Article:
Rhabdomyolysis is a sickness characterized by muscular necrosis and the release of intracellular muscle components into the bloodstream, and can have diverse causes such as a crush injury, medications, strenuous exercise, infection, and heat stroke.4 Damaged skeletal muscle breaks down rapidly in rhabdomyolysis, and some of the resulting products (e.g., the protein myoglobin) are harmful to the kidney and may lead to kidney failure. In rare cases dialysis may be needed to help the kidneys filter waste products while the patient recovers.
PRES may occur infrequently in rhabdomyolysis with AKI, and there are rare reports in the literature of rhabdomyolysis caused by influenza A, leptospirosis, and exercise.5-7 There are four previously reported cases of exercise-induced rhabdomyolysis with AKI complicated by PRES.7 PRES in rhabdomyolysis patients is rare in Korea. We report a rare case of PRES in a patient with AKI and exercise-induced rhabdomyolysis.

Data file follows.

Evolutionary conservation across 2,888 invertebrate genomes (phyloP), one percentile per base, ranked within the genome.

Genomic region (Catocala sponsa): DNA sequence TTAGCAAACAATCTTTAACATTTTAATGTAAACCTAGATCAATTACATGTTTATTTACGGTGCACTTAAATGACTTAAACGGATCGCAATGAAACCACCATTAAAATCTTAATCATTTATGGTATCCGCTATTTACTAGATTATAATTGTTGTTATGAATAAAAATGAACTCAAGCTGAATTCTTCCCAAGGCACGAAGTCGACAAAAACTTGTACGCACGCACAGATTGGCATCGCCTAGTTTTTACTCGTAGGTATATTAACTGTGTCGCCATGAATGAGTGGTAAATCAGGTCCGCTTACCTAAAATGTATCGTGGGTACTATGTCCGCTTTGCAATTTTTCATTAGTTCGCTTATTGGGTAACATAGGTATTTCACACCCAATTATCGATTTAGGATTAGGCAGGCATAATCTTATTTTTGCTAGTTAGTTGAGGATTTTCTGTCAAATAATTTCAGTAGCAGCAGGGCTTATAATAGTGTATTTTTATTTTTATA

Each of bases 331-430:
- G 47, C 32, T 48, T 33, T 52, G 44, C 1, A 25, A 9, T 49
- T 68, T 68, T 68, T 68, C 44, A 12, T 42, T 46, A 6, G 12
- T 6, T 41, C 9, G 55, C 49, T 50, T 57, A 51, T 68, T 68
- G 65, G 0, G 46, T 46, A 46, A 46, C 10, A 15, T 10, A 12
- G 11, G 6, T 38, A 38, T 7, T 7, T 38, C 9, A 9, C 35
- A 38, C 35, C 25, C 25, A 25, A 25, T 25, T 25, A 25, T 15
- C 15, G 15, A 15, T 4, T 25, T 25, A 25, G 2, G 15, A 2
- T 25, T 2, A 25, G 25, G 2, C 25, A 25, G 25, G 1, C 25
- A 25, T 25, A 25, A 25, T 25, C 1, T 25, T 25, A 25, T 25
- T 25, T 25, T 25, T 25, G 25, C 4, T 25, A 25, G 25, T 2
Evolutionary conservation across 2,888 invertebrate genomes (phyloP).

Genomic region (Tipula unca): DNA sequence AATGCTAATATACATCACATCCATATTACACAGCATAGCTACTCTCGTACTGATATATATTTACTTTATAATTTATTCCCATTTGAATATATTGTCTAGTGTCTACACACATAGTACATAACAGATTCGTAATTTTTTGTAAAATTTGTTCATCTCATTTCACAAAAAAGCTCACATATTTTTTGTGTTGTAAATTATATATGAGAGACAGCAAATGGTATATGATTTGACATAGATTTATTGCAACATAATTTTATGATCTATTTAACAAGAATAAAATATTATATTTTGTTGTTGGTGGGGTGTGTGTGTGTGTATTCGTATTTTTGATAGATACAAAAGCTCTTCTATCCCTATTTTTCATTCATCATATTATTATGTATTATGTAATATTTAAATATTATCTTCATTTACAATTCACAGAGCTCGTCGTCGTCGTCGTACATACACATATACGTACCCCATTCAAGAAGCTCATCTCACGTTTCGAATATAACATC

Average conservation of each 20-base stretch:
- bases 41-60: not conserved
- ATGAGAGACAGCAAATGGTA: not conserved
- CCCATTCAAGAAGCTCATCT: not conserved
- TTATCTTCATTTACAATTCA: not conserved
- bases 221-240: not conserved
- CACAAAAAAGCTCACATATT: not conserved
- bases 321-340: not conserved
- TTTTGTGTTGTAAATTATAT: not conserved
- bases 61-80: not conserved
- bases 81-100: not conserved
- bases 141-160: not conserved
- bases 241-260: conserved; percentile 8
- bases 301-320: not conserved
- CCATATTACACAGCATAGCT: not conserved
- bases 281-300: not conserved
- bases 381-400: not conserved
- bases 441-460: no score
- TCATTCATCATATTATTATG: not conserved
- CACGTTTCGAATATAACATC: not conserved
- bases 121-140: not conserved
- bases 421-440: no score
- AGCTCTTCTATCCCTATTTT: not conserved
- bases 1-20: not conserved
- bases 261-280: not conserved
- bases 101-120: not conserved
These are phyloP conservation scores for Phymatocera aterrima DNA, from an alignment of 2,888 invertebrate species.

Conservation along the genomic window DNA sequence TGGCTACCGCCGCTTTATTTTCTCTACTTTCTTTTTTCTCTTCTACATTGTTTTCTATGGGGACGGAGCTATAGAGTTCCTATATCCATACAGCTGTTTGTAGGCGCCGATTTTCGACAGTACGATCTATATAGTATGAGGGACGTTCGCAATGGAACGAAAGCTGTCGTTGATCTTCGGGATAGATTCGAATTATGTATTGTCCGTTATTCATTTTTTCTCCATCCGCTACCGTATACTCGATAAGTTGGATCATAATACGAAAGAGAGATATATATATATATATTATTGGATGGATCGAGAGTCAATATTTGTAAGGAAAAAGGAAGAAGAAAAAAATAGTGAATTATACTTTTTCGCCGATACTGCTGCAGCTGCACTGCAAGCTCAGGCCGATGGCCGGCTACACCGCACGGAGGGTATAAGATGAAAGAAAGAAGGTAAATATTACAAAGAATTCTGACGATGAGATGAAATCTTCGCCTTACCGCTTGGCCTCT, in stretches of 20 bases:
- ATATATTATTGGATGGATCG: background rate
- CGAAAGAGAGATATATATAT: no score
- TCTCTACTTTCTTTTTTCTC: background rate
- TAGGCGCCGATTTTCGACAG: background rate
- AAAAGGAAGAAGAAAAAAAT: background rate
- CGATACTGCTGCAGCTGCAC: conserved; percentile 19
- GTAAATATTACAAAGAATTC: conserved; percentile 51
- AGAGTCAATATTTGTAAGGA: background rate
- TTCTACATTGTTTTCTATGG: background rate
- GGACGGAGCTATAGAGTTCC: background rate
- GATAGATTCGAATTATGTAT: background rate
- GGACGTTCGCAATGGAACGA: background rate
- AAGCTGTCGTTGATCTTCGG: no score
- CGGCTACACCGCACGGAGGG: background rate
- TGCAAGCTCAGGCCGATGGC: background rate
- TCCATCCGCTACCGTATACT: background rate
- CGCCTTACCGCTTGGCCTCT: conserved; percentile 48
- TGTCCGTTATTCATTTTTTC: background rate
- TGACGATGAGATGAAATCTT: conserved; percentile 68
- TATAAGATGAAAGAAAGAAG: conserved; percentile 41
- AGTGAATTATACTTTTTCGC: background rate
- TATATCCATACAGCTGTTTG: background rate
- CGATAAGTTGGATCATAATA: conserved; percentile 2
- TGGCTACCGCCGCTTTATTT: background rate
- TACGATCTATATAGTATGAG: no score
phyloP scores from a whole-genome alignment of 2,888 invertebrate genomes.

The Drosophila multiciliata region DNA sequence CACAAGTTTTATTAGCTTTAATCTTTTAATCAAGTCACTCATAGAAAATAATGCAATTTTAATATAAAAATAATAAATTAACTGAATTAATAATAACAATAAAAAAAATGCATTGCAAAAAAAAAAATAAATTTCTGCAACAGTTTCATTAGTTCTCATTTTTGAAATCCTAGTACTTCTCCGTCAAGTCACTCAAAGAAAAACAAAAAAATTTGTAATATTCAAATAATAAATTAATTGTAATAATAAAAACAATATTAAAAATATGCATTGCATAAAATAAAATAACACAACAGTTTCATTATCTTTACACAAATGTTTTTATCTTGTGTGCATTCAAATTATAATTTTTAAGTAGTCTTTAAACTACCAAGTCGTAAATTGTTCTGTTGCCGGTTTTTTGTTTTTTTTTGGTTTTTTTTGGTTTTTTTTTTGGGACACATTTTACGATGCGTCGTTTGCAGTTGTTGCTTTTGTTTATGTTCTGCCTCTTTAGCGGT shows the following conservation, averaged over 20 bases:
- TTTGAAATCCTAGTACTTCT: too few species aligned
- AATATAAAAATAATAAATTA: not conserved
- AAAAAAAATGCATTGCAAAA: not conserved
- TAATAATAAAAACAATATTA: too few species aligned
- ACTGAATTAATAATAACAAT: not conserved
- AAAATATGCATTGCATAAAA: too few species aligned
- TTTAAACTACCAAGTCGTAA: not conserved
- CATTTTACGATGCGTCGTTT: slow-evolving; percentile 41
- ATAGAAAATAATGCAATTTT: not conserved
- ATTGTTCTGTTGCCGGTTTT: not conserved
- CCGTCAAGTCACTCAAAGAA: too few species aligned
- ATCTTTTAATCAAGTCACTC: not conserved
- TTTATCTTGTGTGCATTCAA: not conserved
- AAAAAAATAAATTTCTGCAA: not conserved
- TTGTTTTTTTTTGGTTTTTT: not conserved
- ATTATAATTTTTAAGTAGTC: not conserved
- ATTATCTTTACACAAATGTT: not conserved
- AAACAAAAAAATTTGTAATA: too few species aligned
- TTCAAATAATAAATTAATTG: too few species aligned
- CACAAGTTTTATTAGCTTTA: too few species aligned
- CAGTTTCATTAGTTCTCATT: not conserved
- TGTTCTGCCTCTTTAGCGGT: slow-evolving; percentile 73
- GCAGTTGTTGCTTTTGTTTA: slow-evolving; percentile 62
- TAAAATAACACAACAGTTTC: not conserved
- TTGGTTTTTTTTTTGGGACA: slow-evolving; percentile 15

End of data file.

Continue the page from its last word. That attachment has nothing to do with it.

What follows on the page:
A 26-year-old female with no underlying illness visited the emergency room with nausea, general weakness for 4 days, and decreased urine volume for the past week. She had been on a diet and exercising for a few months, eating only one meal a day and walking every day for about 5 hours. At admission her BP was 136/86 mmHg, pulse rate was 98 bpm, body temperature was 36.8°C, and respiration rate was 20 breaths/min. She appeared ill, but did not have generalized edema.